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News Release

U.S. Department of the Interior

Assistant Secretary for Indian Affairs Bryan Newland and Principal Deputy Assistant Secretary Rachael Taylor were in southern Oregon yesterday to highlight conservation efforts, survey wildland fire damage, and discuss the Department of the Interior’s support for rural and tribal communities. They were joined by Governor Kate Brown and Senator Jeff Merkley.

In Ashland, the group visited Cascade-Siskiyou National Monument and met with local conservation partners. The Secretary committed to continuing to protect our public lands and waters to ensure they can be enjoyed by current and future generations.

While touring the site of the 2020 South Obenchain fire, which burned over 30,000 acres and destroyed nearly 100 structures, Principal Deputy Assistant Secretary Rachael Taylor discussed investments that the Bipartisan Infrastructure Deal would make to address wildland fires. Proposed funding includes nearly $1.5 billion for Interior’s wildland fire management programs to improve firefighter pay, reduce hazardous fuels on the landscape, and restore lands after the fire.

“Climate change is making fire seasons more intense as our firefighters deal with hotter, drier conditions and more extreme fire behavior. The increased frequency of fires in urban areas is impacting more homes, businesses, and communities each year,” said Principal Deputy Assistant Secretary Rachael Taylor. “With the help of partners, local communities, and our dedicated career staff and federal firefighters, we are putting our fire programs on a more proactive footing to not only manage wildfires as they occur but to help prevent them from taking hold."

The Department leaders and Senator Merkley also traveled to Crater Lake National Park to highlight ongoing and future projects to make the park more accessible. These improvements will be supported by the Great American Outdoors Act’s (GAOA) National Parks and Public Land Legacy Restoration Fund program.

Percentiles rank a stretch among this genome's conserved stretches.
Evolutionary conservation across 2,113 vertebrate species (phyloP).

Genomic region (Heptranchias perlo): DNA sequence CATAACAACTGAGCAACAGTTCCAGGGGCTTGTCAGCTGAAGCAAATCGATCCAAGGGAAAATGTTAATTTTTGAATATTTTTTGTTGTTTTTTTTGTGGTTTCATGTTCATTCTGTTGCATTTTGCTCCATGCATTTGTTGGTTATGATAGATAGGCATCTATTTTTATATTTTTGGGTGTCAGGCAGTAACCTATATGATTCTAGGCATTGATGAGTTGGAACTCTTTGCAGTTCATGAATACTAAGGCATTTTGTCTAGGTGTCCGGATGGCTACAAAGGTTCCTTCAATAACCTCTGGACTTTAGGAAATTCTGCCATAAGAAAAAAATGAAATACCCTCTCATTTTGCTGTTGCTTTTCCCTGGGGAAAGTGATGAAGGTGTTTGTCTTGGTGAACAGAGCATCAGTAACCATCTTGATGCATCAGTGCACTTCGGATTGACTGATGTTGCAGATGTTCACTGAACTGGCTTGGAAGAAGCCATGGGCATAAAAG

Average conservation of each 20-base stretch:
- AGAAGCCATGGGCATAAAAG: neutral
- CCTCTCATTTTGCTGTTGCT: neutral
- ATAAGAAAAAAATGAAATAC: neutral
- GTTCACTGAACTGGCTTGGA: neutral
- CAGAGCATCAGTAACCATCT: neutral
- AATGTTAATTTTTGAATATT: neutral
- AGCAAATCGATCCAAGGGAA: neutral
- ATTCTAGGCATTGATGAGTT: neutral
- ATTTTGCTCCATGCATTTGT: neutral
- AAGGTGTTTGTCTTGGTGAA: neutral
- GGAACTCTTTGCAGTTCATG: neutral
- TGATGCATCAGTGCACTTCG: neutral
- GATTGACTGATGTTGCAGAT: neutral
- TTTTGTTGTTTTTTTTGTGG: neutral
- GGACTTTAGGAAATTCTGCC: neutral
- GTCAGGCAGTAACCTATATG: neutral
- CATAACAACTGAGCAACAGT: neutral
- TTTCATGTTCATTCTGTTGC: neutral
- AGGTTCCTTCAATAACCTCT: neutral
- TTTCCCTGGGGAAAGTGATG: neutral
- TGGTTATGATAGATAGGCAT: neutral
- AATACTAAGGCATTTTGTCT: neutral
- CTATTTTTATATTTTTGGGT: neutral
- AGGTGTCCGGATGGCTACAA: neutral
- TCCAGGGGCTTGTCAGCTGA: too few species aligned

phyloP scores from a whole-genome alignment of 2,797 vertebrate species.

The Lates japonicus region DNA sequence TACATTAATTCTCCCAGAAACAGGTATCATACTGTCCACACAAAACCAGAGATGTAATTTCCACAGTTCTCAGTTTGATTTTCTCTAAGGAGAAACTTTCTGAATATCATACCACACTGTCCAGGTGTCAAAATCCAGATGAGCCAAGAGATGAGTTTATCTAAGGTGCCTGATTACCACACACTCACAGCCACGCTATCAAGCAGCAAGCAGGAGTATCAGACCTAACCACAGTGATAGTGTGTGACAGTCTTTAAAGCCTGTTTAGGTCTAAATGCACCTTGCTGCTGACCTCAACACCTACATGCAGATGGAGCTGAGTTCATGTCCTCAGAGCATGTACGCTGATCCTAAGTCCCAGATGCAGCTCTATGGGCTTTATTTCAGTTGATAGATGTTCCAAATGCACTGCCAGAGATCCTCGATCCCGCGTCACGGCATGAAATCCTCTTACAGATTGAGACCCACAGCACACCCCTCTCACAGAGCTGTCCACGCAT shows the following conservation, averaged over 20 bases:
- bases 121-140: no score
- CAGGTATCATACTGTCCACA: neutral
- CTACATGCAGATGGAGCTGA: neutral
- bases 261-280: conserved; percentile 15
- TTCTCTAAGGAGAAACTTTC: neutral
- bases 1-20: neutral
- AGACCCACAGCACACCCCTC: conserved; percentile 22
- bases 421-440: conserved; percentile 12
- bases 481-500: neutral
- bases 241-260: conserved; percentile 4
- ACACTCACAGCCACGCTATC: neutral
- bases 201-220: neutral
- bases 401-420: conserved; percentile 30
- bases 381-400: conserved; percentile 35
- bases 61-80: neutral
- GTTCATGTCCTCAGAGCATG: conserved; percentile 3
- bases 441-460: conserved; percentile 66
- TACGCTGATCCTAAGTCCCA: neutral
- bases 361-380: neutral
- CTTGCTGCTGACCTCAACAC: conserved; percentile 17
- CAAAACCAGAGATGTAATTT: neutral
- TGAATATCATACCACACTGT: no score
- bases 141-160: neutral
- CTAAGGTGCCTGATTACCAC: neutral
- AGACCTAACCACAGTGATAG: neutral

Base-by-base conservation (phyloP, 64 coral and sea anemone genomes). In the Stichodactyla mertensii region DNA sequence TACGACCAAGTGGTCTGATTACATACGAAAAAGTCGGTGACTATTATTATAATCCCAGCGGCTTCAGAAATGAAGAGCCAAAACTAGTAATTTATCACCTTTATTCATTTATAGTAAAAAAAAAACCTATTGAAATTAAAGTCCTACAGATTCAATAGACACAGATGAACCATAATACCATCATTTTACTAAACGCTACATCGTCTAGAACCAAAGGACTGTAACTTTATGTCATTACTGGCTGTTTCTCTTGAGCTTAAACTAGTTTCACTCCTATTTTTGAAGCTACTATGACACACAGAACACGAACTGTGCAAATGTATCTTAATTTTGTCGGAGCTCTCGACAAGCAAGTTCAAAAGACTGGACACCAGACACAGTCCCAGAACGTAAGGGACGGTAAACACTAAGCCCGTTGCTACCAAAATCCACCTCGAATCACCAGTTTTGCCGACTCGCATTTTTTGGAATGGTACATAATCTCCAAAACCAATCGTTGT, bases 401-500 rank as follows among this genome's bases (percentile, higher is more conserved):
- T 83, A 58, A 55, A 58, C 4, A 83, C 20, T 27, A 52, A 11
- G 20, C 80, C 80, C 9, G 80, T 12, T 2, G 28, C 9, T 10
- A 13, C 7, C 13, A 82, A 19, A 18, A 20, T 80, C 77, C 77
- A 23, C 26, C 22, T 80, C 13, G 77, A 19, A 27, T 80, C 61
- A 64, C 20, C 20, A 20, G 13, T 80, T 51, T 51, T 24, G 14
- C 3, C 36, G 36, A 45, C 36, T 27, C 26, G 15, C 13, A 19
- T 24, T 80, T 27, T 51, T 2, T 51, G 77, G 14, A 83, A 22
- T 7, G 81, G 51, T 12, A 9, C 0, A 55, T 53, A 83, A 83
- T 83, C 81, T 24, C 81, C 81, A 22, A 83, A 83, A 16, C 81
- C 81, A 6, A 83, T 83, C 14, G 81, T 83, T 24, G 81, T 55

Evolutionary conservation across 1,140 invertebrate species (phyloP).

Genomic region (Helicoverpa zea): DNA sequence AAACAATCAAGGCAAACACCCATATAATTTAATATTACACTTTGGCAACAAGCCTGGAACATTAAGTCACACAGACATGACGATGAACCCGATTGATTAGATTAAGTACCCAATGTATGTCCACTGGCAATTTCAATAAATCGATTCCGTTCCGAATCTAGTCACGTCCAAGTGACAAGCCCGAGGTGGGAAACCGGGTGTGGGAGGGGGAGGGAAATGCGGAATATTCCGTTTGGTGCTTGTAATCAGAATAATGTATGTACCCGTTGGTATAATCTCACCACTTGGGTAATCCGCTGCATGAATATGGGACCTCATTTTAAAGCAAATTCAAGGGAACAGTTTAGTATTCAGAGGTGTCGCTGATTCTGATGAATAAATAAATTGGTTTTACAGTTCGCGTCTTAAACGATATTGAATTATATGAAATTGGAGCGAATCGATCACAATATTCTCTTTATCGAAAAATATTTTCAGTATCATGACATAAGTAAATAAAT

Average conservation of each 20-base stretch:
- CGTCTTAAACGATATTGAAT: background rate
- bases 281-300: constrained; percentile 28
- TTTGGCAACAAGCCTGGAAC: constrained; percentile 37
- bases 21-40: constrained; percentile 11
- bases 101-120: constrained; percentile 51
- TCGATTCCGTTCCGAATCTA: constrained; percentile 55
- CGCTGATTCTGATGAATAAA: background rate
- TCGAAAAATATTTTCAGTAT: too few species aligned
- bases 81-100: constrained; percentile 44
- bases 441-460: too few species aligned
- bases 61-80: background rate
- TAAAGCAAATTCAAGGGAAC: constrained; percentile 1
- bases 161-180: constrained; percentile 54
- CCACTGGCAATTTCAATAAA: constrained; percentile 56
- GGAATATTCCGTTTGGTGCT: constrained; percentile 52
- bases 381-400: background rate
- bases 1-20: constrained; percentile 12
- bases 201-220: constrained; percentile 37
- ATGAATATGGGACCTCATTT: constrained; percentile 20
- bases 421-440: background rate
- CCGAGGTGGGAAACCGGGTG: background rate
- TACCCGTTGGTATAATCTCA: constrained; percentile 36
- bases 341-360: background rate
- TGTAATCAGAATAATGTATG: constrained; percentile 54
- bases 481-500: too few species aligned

Through the Great American Outdoors Act, Interior will invest nearly $1.6 billion in Fiscal Year 2022 to address critical deferred maintenance projects and improve transportation and recreation infrastructure in national parks, national wildlife refuges and visitors centers, as well as dams, water and utility infrastructure, schools and other historic structures.

In Bend, Assistant Secretary Newland will meet with local tribal leaders this evening to highlight the Department’s work to strengthen the role of tribal consultation in federal decision-making, support Indigenous resilience to the pandemic, combat the crisis of Missing and Murdered Indigenous Peoples, and address our country’s dark history with the Federal Indian Boarding School Initiative.

About the U.S. Department of the Interior

The Department of the Interior (DOI) conserves and manages the Nation’s natural resources and cultural heritage for the benefit and enjoyment of the American people, provides scientific and other information about natural resources and natural hazards to address societal challenges and create opportunities for the American people, and honors the Nation’s trust responsibilities or special commitments to American Indians, Alaska Natives, and affiliated island communities to help them prosper.

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